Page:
U.S. v. Chikaka, No. 16-0586-MC (C.A.A.F. 2017)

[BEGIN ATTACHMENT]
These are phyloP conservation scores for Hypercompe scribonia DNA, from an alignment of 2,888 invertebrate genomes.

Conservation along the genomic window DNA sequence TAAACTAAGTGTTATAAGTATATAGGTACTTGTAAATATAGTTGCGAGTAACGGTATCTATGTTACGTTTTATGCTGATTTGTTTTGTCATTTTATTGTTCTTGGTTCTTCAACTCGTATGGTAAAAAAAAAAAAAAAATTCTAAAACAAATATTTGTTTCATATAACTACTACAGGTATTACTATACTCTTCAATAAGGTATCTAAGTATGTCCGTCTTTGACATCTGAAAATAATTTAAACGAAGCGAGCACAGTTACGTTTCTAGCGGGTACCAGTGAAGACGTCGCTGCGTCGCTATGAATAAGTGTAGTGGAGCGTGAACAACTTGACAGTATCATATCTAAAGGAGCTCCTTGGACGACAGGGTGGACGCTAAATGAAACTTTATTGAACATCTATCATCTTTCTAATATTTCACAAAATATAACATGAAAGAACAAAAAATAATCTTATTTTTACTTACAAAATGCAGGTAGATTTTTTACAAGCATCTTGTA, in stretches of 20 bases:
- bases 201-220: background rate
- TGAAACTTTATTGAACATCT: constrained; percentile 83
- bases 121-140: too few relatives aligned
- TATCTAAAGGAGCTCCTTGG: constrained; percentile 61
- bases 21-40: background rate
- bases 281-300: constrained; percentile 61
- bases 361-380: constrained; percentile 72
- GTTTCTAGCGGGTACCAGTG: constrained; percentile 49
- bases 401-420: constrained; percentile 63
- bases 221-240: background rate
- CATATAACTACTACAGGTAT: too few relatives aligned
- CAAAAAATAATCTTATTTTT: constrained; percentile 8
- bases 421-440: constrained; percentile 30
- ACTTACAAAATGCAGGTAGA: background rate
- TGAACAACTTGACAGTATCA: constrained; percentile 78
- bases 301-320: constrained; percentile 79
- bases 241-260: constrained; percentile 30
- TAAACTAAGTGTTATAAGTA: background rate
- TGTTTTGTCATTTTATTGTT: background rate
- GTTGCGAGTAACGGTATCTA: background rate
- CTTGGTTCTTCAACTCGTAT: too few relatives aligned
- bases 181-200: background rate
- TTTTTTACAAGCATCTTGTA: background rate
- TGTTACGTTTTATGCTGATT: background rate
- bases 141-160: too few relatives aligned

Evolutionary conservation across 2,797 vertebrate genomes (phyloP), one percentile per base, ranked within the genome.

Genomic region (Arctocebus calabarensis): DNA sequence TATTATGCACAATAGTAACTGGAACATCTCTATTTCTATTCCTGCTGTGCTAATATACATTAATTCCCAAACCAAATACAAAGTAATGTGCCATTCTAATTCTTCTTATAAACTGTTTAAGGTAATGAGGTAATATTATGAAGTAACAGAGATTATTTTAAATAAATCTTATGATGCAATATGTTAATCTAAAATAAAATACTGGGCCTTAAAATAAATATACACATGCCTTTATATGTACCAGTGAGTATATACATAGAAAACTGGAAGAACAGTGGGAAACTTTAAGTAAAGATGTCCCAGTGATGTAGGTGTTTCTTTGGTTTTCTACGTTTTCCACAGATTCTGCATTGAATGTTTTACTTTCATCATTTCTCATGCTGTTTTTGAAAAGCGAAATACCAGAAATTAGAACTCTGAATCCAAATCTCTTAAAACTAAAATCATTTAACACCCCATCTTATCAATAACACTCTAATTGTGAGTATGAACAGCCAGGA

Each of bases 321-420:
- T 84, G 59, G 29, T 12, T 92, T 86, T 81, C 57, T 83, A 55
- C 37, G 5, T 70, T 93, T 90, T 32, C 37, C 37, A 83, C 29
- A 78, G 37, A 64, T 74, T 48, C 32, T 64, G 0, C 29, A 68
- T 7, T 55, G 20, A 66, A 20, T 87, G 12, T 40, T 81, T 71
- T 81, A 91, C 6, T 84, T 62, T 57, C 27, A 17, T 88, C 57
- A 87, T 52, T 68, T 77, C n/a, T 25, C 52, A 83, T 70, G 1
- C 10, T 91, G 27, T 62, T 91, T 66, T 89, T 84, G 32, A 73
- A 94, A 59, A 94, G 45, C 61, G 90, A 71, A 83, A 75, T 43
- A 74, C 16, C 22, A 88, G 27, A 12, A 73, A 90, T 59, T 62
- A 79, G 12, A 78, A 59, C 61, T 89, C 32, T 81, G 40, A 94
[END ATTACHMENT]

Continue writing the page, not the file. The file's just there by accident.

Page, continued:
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This opinion is subject to revision before publication UNITED STATES COURT OF APPEALS FOR THE ARMED FORCES _______________ UNITED STATES Appellee v. Nhubu C. CHIKAKA, Staff Sergeant United States Marine Corps, Appellant No. 16-0586 Crim. App. No. 201400251 Argued May 23, 2017—Decided June 20, 2017 Military Judge: David M. Jones For Appellant: Lieutenant Doug Ottenwess, JAGC, USN (argued); Major M. Brian Magee, USMC. For Appellee: Lieutenant Commander Jeremy R. Brooks, JAGC, USN (argued); Lieutenant Robert J. Miller, JAGC, USN, and Brian K. Keller, Esq. (on brief); Captain Cory A. Carver, USMC. Judge OHLSON delivered the opinion of the Court, in which Chief Judge ERDMANN, Judges STUCKY and SPARKS, and Senior Judge COX, joined. _______________ Judge OHLSON delivered the opinion of the Court. We granted review to determine whether the lower court erred in concluding that Appellant’s claim of unlawful command influence (UCI) was “without merit.”1 United States v. Chikaka, 76 M.J. 40, 41 (C.A.A.F. 2016). For the reasons set forth below, we hold that Appellant presented sufficient evidence of UCI during the sentencing phase of his courtmartial to cause the burden to shift to the Government to disprove UCI beyond a reasonable doubt. Accordingly, the decision of the United States Navy-Marine Corps Court of Criminal Appeals (CCA) is affirmed as to the findings but reversed as to the sentence. United States v. Chikaka, No. NMCCA 201400251, 2016 CCA LEXIS 223, at *39 n.40, 2016 WL 1456741, at *13 n.40 (N-M. Ct. Crim. App. Apr. 12, 2016). 1 United States v. Chikaka, No. 16-0586/MC Opinion of the Court I. Background During the spring and summer of 2012, Appellant was a married recruiter in the Sixth Marine Corps District. The evidence adduced at trial demonstrated that Appellant engaged in inappropriate conduct with four female poolees 2 during this time period, and that he continued his misconduct with one poolee into 2013. This misconduct with the four poolees “included his sending thousands of inappropriate electronic communications, engaging in unwanted sexual activity with two of the four [poolees], and plying a third [poolee] with alcohol and commencing an adulterous relationship with her.” Chikaka, 2016 CCA LEXIS 223, at *4, 2016 WL 1456741, at *2. Appellant’s wrongdoing resulted in a trial before a general court-martial composed of officer and enlisted members. He was convicted, contrary to his pleas, of one specification of attempted abusive sexual contact, nine specifications of violating a general order, one specification of wrongful sexual contact, one specification of abusive sexual contact, one specification of adultery, one specification of indecent language, and four specifications of obstruction of justice, in violation of Articles 80, 92, 120, and 134, Uniform Code of Military Justice, 10 U.S.C. §§ 880, 892, 920, 934 (2006 & 2012). During the sentencing phase of the court-martial, the military judge admitted two pieces of evidence relevant to the issue before us. First, the military judge admitted a photograph of the Commandant of the Marine Corps shaking hands with one victim’s great grandfather who was receiving the Congressional Gold Medal. Second, the military judge permitted Appellant’s commanding officer to testify as follows when trial counsel asked him to explain “how important it is to set a strong example for general deterrence in [the Sixth] Marine Corps District as a whole”: And I would say [it] … goes beyond that, beyond recruiting, but … if you haven’t been a recruiter -- I know I can see by the experience you have, you’ve been around it. You’ve worked with recruiters. You understand that. One of you may be a recruiter. If A poolee is an individual who has enlisted in the Marine Corps but has not yet reported for basic training. 2 2 United States v. Chikaka, No. 16-0586/MC Opinion of the Court you -- if this type of thing, any type of misconduct, fraudulent enlistment, some kind of crime out in town, driving under the influence, those are all bad. But if you have something that completely goes against what we stand for, preys upon a weaker group of people, younger, they’re less experienced; in many cases, they’re juveniles, 17. You can consider 18 an adult. Sometimes they don’t act that way. And it goes -- and we say, “Hey, if we’re just going to treat that lightly.” So you’re going to get, you know, there’s maybe … a precedent set that it’s somewhat on par with someone that gets a DUI or that didn’t listen when a parent said, “Well, he did have surgery when he was 12.” “Well, I don’t know if I want to bring that up because I’m afraid this kid won’t be able to join.” To me there’s no parallel there. So it needs to be something that says, “If you do this, everything around you, generally speaking, is going to stop.” And Marines that are potentially in a vulnerable window -- for whatever reason -- that might be predisposed to go this way, would see that as a deterrent and say that, “There’s no middle ground. There’s no way to negotiate out of this. There’s no way to lessen the blow. It’s a significant blow. It’s something I do not want to have happen to me.” Trial counsel then argued for a sentence of confinement for ten years. (The maximum sentence of confinement for Appellant’s offenses was thirty-six years and six months.) In seeking this sentence, trial counsel referenced both the Commandant’s photograph and the commanding officer’s testimony: [The victim] couldn’t look her great-grandfather in the eye at the same time he’s receiving a Congressional Gold Medal by our Commandant and say, “Hey, this is what’s happening to me. This is my experience in the United States Marine Corps.” …. … General deterrence is a big issue, and we want to talk about everything [the commanding officer] talked about, … the need to send a strong message inside the Marine Corps, not just to the high schools and the community, but for all the canvas[s]ing recruiters out there right now that might 3 United States v. Chikaka, No. 16-0586/MC Opinion of the Court be teetering, that might be having a difficult home situation, difficult marriage, that are thinking, “Here’s a high school kid, poolee.” They’re working 80-hour work weeks. We need a strong message that … this misconduct will not be tolerated. This is different. This is not misusing the GOV, misusing the government cell. This is sexual assault, attempted sexual assault of another poolee, adultery with another poolee, indecent language with another poolee over years. The members sentenced Appellant to confinement for twelve years, a reduction to the pay grade of E-1, forfeiture of all pay and allowances, and a dishonorable discharge. The convening authority approved the sentence, but the CCA set aside this action and afforded Appellant the opportunity to submit clemency materials. On remand, the convening authority approved a sentence of confinement for ten years and the remaining adjudged sentence. In Appellant’s subsequent appeal, the CCA held, in relevant part, that the military judge did not abuse his discretion in admitting the Commandant’s photograph. Chikaka, 2016 CCA LEXIS 223, at *28–30, 2016 WL 1456741, at *10. Further, the CCA more generally held that Appellant’s claim of unlawful command influence was “without merit.” Id. at *39 n.40, 2016 WL 1456741, at *13 n.40. However, the CCA also determined that the military judge erred in admitting two pieces of evidence, including the commanding officer’s presentencing testimony, albeit on evidentiary grounds rather than on UCI grounds. Id. at *30–39, 2016 WL 1456741, at *11–13. The CCA also concluded that three obstruction of justice specifications constituted an unreasonable multiplication of charges, consolidated these specifications, and affirmed the findings as to the consolidated specification and the remaining specifications and charges. Id. at *14–15, 2016 WL 1456741, at *5–6. “[T]o obviate the impact of these errors,” the CCA reassessed Appellant’s sentence and affirmed a sentence that included confinement of five years, a reduction to E-1, forfeiture of all pay and allowances, and a dishonorable discharge. Id. at *44–45, 2016 WL 1456741, at *15. 4 United States v. Chikaka, No. 16-0586/MC Opinion of the Court We then granted review of the following issue: Where the military judge admitted on the merits a campaign plan to “fully operationalize the Commandant’s guidance” from the Heritage Tour, and then during sentencing admitted a picture of the Commandant and allowed Appellant’s commanding officer to testify that it was important for the members to adjudge a harsh sentence, did the lower court err in failing to find evidence of unlawful command influence sufficient to shift the burden to the Government to disprove unlawful command influence in this case? Chikaka, 76 M.J. at 41. 3 II. Applicable Legal Principles We review allegations of unlawful command influence de novo. United States v. Salyer, 72 M.J. 415, 423–24 (C.A.A.F. 2013). In conducting this review, we first must determine whether an appellant has met his or her initial burden of presenting “some evidence” of unlawful command influence. See United States v. Boyce, 76 M.J. 242, 249 (C.A.A.F. 2017). This “some evidence” standard is low, although an appellant must allege “more than mere allegation or speculation.” Salyer, 72 M.J. at 423. Once an appellant has met this initial evidentiary burden, the burden shifts to the government to rebut the allegation of UCI beyond a reasonable doubt. Id. III. Discussion In the instant case, Appellant argues that he established “some evidence” of unlawful command influence at both the findings and sentencing phases of his trial. Although we conclude that Appellant has failed to show “some evidence” of UCI during the findings portion of his court-martial, 4 we We also granted review to determine whether the military judge erred by instructing the members, “‘[i]f, based on your consideration of the evidence, you are firmly convinced that the accused is guilty of the crime charged, you must find him guilty.’” Chikaka, 76 M.J. at 41. Because Appellant did not object to the instruction, we hold that the military judge did not plainly err in accordance with our decision in United States v. McClour, 76 M.J. 23 (C.A.A.F. 2017). 3 The granted issue refers to “a campaign plan to ‘fully operationalize the Commandant’s guidance’ from the Heritage Tour” as 4 5 United States v. Chikaka, No. 16-0586/MC Opinion of the Court reach a different conclusion, as demonstrated below, with respect to the sentencing phase of his trial. In United States v. Ohrt, we indicated that the use of “a commanding officer before a court-martial … to influence the court members into returning a particular sentence” implicates unlawful command influence. 28 M.J. 301, 303 (C.M.A. 1989). Specifically, we stated: “The question of appropriateness of punishment is one which must be decided by the court-martial; it cannot be usurped by a witness.” Id. at 305. Similarly, in United States v. Cherry, we held that “a commander’s opinion as to an appropriate punishment …. invade[s] the province of the court-martial and constitute[s] unlawful command influence.” 31 M.J. 1, 5 (C.M.A. 1990) (citations omitted). And yet, despite this long-standing precedent, Appellant’s commanding officer, who outranked the entire panel and was within the chain of command of at least one member, was permitted to testify at some length about the importance of a harsh sentence being imposed by the court-martial. We conclude that this testimony constituted “some evidence” of unlawful command influence. 5 The Government argues that the CCA’s sentence reassessment remedied any unlawful command influence in Appellant’s case. However, the CCA did not grant relief on the basis of unlawful command influence. Instead, the CCA reevidence of unlawful command influence. Similarly, Appellant cites this “campaign plan” (i.e., the Sixth Marine Corps District’s Operation Restore Vigilance Campaign Plan which addressed sexual assault within the Marine Corps) as a basis for establishing a claim of unlawful command influence. However, we conclude that the record before us does not contain “some evidence” that either the campaign plan or the underlying Heritage Tour caused unlawful command influence to occur in this particular case. Accordingly, we do not address this matter further. We also are concerned about the admission of the Commandant’s photograph. It is unclear what legitimate purpose this photograph served, and it raises the specter of the Government improperly inserting the Commandant into the deliberation room. In light of our conclusion concerning the presentencing testimony of Appellant’s commanding officer, we need not decide whether the admission of the photograph constituted “some evidence” of unlawful command influence. We leave this issue for the CCA to evaluate on remand. 5 6 United States v. Chikaka, No. 16-0586/MC Opinion of the Court assessed Appellant’s sentence because of evidentiary error and unreasonable multiplication of charges. Thus, the issue of unlawful command influence remains unresolved for purposes of sentencing. Accordingly, we remand in order for the CCA to determine whether, in light of our decision in Boyce, there was unlawful command influence at the sentencing stage of the instant case and, if so, whether any additional sentencing relief is warranted. IV. Decision The decision of the United States Navy-Marine Corps Court of Criminal Appeals is affirmed as to the findings but reversed as to the sentence. The record of trial is returned to the Judge Advocate General of the Navy for remand to that court for further proceedings consistent with this opinion. 7